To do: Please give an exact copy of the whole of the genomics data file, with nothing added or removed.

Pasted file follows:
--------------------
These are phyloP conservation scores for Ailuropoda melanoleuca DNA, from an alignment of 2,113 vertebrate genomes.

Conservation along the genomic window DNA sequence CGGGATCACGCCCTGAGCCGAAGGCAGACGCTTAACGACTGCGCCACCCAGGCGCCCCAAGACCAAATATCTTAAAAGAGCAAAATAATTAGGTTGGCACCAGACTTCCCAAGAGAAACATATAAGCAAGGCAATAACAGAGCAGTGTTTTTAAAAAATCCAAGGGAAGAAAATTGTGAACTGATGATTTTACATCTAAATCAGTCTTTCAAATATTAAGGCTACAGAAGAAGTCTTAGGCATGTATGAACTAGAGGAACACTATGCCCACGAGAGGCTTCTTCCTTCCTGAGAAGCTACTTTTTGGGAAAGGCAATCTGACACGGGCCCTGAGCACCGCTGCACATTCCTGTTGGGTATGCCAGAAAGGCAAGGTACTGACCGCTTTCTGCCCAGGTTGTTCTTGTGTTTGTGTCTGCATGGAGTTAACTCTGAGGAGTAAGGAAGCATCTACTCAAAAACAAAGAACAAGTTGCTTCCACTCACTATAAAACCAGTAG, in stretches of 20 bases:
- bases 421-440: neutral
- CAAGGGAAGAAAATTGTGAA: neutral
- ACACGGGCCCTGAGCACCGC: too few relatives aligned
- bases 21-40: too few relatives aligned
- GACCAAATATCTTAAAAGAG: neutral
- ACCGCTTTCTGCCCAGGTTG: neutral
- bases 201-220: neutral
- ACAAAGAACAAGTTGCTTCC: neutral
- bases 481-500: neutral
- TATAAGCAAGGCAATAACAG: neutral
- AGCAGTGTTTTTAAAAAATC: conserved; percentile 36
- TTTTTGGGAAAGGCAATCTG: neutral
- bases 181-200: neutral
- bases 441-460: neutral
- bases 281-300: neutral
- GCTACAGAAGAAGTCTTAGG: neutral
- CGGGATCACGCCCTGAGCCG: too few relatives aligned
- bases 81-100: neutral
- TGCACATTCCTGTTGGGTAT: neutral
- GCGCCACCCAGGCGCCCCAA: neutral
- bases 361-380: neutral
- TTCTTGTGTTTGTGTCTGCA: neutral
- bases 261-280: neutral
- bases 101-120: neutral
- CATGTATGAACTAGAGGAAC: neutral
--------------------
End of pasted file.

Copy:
These are phyloP conservation scores for Ailuropoda melanoleuca DNA, from an alignment of 2,113 vertebrate genomes.

Conservation along the genomic window DNA sequence CGGGATCACGCCCTGAGCCGAAGGCAGACGCTTAACGACTGCGCCACCCAGGCGCCCCAAGACCAAATATCTTAAAAGAGCAAAATAATTAGGTTGGCACCAGACTTCCCAAGAGAAACATATAAGCAAGGCAATAACAGAGCAGTGTTTTTAAAAAATCCAAGGGAAGAAAATTGTGAACTGATGATTTTACATCTAAATCAGTCTTTCAAATATTAAGGCTACAGAAGAAGTCTTAGGCATGTATGAACTAGAGGAACACTATGCCCACGAGAGGCTTCTTCCTTCCTGAGAAGCTACTTTTTGGGAAAGGCAATCTGACACGGGCCCTGAGCACCGCTGCACATTCCTGTTGGGTATGCCAGAAAGGCAAGGTACTGACCGCTTTCTGCCCAGGTTGTTCTTGTGTTTGTGTCTGCATGGAGTTAACTCTGAGGAGTAAGGAAGCATCTACTCAAAAACAAAGAACAAGTTGCTTCCACTCACTATAAAACCAGTAG, in stretches of 20 bases:
- bases 421-440: neutral
- CAAGGGAAGAAAATTGTGAA: neutral
- ACACGGGCCCTGAGCACCGC: too few relatives aligned
- bases 21-40: too few relatives aligned
- GACCAAATATCTTAAAAGAG: neutral
- ACCGCTTTCTGCCCAGGTTG: neutral
- bases 201-220: neutral
- ACAAAGAACAAGTTGCTTCC: neutral
- bases 481-500: neutral
- TATAAGCAAGGCAATAACAG: neutral
- AGCAGTGTTTTTAAAAAATC: conserved; percentile 36
- TTTTTGGGAAAGGCAATCTG: neutral
- bases 181-200: neutral
- bases 441-460: neutral
- bases 281-300: neutral
- GCTACAGAAGAAGTCTTAGG: neutral
- CGGGATCACGCCCTGAGCCG: too few relatives aligned
- bases 81-100: neutral
- TGCACATTCCTGTTGGGTAT: neutral
- GCGCCACCCAGGCGCCCCAA: neutral
- bases 361-380: neutral
- TTCTTGTGTTTGTGTCTGCA: neutral
- bases 261-280: neutral
- bases 101-120: neutral
- CATGTATGAACTAGAGGAAC: neutral